Thursday, February 24, 2011



[2005, Season 27/Series 1, Episode 1]

How do you begin the return of a low-budget sci-fi show that, other than an unsuccessful TV movie, has been off the air for 16 years?  With cool titles created with dazzling effects and topped by an amped-up version of the familiar theme.  And then a great F/X shot of the Earth and the Moon, slowly zooming in on London.  It’s back, and this time with effects worth of the title “special”!

The montage that follows introduces us to Rose Tyler, and writer Russell T. Davies shows why the return of a long-cancelled show could work so beautifully: it remembered that the most important element of Doctor Who – and almost all the best television shows of any kind – is character.  Rose is complex and well-written; she can be self-absorbed and even narcissistic to the point of unlikability, but she’s also funny, brave, good-hearted, and very sunny.  She can be totally appealing and usually is, and her character flaws aren’t about plot conveniences like so many character flaws, but simply because she’s a person.  Davies also gets one other crucial element: she’s lonely.  She has a loving (if overbearing) mother and a dedicated boyfriend, but she’s also somehow very alone in this world.  She’s the center of this story – and, indeed, the entire first season – and through her eyes we meet the Ninth Doctor, who, as it turns out, may in fact be the loneliest creature in the entire universe.  It’s this element above all that makes this one of the most intriguing and moving of all the Doctor/Companion relationships, and that isn’t to be taken lightly.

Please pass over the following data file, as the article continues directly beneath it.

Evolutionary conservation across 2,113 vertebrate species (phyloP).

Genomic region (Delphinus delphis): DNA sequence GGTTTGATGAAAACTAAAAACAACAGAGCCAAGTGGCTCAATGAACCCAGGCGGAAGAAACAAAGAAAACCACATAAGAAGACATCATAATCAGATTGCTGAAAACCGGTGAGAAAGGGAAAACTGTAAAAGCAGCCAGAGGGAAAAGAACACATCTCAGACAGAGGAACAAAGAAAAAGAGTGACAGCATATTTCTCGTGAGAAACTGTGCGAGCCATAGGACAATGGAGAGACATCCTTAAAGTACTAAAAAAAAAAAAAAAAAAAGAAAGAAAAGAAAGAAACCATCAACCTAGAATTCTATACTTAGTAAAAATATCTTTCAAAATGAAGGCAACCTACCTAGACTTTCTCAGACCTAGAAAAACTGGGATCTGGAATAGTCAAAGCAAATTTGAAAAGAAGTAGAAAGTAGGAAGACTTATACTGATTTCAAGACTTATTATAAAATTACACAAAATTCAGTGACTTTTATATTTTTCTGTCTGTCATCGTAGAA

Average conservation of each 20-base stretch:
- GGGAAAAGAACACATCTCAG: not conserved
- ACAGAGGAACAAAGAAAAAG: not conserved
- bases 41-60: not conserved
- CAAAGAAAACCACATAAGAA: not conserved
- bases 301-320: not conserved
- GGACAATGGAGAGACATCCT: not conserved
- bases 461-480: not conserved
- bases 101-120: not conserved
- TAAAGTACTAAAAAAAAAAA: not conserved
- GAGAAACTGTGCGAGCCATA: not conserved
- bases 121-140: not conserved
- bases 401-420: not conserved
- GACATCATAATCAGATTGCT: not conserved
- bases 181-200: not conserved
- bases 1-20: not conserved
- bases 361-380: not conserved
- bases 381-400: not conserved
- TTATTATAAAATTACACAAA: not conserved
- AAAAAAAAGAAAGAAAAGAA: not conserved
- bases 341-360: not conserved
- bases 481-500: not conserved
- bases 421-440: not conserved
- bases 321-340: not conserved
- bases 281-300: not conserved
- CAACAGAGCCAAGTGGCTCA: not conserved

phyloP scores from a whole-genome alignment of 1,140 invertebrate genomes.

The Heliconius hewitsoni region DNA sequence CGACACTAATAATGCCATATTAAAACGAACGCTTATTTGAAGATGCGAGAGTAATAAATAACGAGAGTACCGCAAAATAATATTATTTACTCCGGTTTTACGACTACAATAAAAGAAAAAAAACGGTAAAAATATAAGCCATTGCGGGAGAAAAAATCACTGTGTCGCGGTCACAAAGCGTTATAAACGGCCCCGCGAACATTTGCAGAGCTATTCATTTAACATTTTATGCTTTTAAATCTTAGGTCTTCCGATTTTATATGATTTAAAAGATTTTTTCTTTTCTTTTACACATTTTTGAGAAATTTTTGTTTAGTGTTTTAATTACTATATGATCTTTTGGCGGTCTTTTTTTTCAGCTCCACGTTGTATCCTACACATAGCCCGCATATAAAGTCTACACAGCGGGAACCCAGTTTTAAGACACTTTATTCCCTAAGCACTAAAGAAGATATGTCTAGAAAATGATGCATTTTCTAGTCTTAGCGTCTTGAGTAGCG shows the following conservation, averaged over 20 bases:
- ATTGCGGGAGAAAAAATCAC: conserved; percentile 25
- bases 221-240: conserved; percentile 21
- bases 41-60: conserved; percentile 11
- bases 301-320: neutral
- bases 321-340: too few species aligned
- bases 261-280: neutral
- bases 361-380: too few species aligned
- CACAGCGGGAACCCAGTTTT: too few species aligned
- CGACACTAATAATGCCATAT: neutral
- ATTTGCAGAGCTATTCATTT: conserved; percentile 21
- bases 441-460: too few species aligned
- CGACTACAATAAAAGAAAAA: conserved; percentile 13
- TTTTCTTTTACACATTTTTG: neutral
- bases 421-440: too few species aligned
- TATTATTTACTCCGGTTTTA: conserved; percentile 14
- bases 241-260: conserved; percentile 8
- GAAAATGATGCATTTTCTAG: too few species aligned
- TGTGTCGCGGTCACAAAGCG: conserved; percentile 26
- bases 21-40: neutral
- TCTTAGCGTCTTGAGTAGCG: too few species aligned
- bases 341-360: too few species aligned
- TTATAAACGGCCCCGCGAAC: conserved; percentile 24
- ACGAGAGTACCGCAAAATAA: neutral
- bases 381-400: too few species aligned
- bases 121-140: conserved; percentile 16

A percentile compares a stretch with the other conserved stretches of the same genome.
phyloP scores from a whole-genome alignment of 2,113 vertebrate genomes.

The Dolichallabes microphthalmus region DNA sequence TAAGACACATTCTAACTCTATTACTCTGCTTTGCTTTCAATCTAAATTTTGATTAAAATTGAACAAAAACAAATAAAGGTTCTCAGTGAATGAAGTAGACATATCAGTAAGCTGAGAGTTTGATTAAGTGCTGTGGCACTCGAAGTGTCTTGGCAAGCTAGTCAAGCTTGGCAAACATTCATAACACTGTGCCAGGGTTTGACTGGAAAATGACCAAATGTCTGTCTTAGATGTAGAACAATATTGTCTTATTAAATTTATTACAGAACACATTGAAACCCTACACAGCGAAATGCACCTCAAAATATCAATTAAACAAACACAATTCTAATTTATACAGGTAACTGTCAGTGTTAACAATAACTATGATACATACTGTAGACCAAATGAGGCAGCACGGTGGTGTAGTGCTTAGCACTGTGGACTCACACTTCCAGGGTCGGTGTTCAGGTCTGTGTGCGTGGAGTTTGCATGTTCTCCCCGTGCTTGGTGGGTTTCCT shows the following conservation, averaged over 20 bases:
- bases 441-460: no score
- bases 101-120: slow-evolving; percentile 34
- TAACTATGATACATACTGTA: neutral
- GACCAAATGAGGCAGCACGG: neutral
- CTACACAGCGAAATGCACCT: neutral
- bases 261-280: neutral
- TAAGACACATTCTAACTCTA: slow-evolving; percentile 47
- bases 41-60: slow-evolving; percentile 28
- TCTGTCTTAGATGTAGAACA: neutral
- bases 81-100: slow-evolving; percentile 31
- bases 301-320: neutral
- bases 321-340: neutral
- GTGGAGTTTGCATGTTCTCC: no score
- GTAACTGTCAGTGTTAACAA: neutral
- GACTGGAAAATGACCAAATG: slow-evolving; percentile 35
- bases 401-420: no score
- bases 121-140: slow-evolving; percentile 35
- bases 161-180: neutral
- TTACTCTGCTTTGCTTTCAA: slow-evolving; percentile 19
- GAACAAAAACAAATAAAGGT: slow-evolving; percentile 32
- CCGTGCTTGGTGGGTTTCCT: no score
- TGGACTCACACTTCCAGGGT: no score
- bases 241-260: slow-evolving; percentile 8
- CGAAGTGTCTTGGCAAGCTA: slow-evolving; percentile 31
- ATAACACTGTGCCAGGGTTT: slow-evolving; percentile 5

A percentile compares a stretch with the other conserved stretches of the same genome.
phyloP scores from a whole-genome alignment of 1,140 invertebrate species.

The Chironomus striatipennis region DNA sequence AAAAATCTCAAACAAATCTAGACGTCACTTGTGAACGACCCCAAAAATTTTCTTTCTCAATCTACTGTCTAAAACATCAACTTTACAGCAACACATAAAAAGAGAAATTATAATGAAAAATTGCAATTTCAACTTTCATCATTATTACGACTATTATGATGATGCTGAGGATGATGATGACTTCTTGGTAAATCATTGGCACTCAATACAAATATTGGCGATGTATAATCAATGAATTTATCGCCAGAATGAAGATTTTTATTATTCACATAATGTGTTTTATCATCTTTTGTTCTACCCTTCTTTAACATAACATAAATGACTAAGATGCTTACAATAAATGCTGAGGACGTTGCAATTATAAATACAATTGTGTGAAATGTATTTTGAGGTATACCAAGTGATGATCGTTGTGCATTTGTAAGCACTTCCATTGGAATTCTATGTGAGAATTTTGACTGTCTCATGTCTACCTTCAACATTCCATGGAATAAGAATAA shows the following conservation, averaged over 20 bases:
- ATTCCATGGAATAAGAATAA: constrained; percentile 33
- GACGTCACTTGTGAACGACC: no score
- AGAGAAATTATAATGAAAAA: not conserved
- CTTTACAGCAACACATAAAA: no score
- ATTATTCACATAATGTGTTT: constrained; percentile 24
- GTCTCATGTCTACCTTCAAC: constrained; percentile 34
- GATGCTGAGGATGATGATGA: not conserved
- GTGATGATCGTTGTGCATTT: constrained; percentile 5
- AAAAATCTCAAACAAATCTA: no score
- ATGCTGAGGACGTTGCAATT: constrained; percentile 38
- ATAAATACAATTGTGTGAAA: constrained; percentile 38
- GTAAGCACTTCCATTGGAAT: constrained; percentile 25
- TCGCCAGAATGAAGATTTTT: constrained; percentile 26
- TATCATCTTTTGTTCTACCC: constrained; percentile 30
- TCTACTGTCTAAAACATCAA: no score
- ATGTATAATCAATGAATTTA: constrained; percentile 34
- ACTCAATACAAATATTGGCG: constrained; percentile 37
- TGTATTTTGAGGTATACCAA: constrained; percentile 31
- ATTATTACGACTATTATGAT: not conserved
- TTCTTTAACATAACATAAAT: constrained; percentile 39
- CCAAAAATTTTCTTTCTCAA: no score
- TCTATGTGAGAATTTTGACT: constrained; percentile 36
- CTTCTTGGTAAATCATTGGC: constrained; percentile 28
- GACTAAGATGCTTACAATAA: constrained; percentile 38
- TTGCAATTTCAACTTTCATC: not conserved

And the gorgeous Billie Piper nails the character right from her first moment.  The casting couldn’t be more perfect.

It isn’t five minutes in the episode before she’s being attacked by living manniquins… and saved by a mysterious, anachronistically-dressed man, who tells her just one word:


And with that, the Doctor has returned.

Christopher Eccleston’s Ninth Doctor is an odd one: although it isn’t revealed for some time, it eventually turns out that this Doctor carries a terrible burden.  He ended the most horrific of wars in the most horrific of ways.  He had no other choice, but it’s a terrible burden nonetheless.  Eccleston does seem like a curious, adventurous alien, but he’s much darker than his predecessors, very intense, making his serious moments edgy and his silly moments somehow even edgier.  His silly faces have a strained look and a hidden tragedy.  It’s not how I’d want every Doctor, but one of them this way is fine, and it’s fantastic with an actor as good as Eccleston.

The characterizations are terrific, as is the relationship, even in this limited time.  It’s both funny and dramatic, and pulls both off very nicely.

            Doctor: What are you doing here?

           Rose: I live here!
            Doctor: Well, what do you do that for?

The scene when Rose first enters the TARDIS is excellent.  There’s the sense of wonder from the whole “bigger on the inside” aspect, and the inside of the ship is great.  Not quite as good as the original ’63 set or the stunning ’96 vision, but still very cool.  But better is the dialogue that follows.  Rose comments on the size, the Doctor acts all non-chalant while totally failing to hide his delight, and then Rose starts crying.  The Doctor assumes its part of the shock of entering such a wild place, but…

            Rose: Did they kill him?  Mickey, did they kill Mickey?  Is he dead?

            Doctor: Oh.  I didn’t think of that.
Rose: He’s my boyfriend.  You pulled off his head, they copied him, you didn’t even think… and now you’re just going to let him melt?